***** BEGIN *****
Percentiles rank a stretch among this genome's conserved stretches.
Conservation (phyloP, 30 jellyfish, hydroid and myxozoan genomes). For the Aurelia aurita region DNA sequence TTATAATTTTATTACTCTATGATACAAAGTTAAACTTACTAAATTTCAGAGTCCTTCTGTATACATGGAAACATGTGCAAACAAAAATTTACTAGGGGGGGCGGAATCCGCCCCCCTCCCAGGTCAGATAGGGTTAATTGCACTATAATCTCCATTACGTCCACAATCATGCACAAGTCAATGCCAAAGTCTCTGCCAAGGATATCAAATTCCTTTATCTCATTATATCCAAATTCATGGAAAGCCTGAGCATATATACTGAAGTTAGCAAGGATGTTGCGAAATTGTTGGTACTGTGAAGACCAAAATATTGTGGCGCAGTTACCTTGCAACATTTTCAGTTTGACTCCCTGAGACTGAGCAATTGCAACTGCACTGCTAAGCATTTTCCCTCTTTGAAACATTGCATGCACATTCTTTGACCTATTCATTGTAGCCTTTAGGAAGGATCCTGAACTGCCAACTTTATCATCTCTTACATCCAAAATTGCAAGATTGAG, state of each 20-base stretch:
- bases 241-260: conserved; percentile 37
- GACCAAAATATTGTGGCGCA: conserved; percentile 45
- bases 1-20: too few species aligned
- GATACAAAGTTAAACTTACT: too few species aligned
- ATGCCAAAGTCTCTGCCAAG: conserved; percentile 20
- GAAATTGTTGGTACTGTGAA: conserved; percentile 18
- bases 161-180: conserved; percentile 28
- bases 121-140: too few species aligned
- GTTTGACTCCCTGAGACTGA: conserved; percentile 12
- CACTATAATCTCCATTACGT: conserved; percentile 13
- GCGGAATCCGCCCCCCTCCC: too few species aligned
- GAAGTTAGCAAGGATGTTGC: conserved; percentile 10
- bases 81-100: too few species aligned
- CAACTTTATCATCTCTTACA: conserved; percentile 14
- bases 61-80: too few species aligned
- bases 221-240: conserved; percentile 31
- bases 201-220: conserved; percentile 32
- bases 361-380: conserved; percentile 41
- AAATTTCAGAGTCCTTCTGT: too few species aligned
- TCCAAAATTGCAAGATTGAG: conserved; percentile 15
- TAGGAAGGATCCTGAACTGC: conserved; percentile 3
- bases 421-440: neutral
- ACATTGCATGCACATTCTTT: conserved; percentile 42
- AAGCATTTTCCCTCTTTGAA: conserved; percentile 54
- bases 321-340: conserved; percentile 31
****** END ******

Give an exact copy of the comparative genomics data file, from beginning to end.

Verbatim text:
Percentiles rank a stretch among this genome's conserved stretches.
Conservation (phyloP, 30 jellyfish, hydroid and myxozoan genomes). For the Aurelia aurita region DNA sequence TTATAATTTTATTACTCTATGATACAAAGTTAAACTTACTAAATTTCAGAGTCCTTCTGTATACATGGAAACATGTGCAAACAAAAATTTACTAGGGGGGGCGGAATCCGCCCCCCTCCCAGGTCAGATAGGGTTAATTGCACTATAATCTCCATTACGTCCACAATCATGCACAAGTCAATGCCAAAGTCTCTGCCAAGGATATCAAATTCCTTTATCTCATTATATCCAAATTCATGGAAAGCCTGAGCATATATACTGAAGTTAGCAAGGATGTTGCGAAATTGTTGGTACTGTGAAGACCAAAATATTGTGGCGCAGTTACCTTGCAACATTTTCAGTTTGACTCCCTGAGACTGAGCAATTGCAACTGCACTGCTAAGCATTTTCCCTCTTTGAAACATTGCATGCACATTCTTTGACCTATTCATTGTAGCCTTTAGGAAGGATCCTGAACTGCCAACTTTATCATCTCTTACATCCAAAATTGCAAGATTGAG, state of each 20-base stretch:
- bases 241-260: conserved; percentile 37
- GACCAAAATATTGTGGCGCA: conserved; percentile 45
- bases 1-20: too few species aligned
- GATACAAAGTTAAACTTACT: too few species aligned
- ATGCCAAAGTCTCTGCCAAG: conserved; percentile 20
- GAAATTGTTGGTACTGTGAA: conserved; percentile 18
- bases 161-180: conserved; percentile 28
- bases 121-140: too few species aligned
- GTTTGACTCCCTGAGACTGA: conserved; percentile 12
- CACTATAATCTCCATTACGT: conserved; percentile 13
- GCGGAATCCGCCCCCCTCCC: too few species aligned
- GAAGTTAGCAAGGATGTTGC: conserved; percentile 10
- bases 81-100: too few species aligned
- CAACTTTATCATCTCTTACA: conserved; percentile 14
- bases 61-80: too few species aligned
- bases 221-240: conserved; percentile 31
- bases 201-220: conserved; percentile 32
- bases 361-380: conserved; percentile 41
- AAATTTCAGAGTCCTTCTGT: too few species aligned
- TCCAAAATTGCAAGATTGAG: conserved; percentile 15
- TAGGAAGGATCCTGAACTGC: conserved; percentile 3
- bases 421-440: neutral
- ACATTGCATGCACATTCTTT: conserved; percentile 42
- AAGCATTTTCCCTCTTTGAA: conserved; percentile 54
- bases 321-340: conserved; percentile 31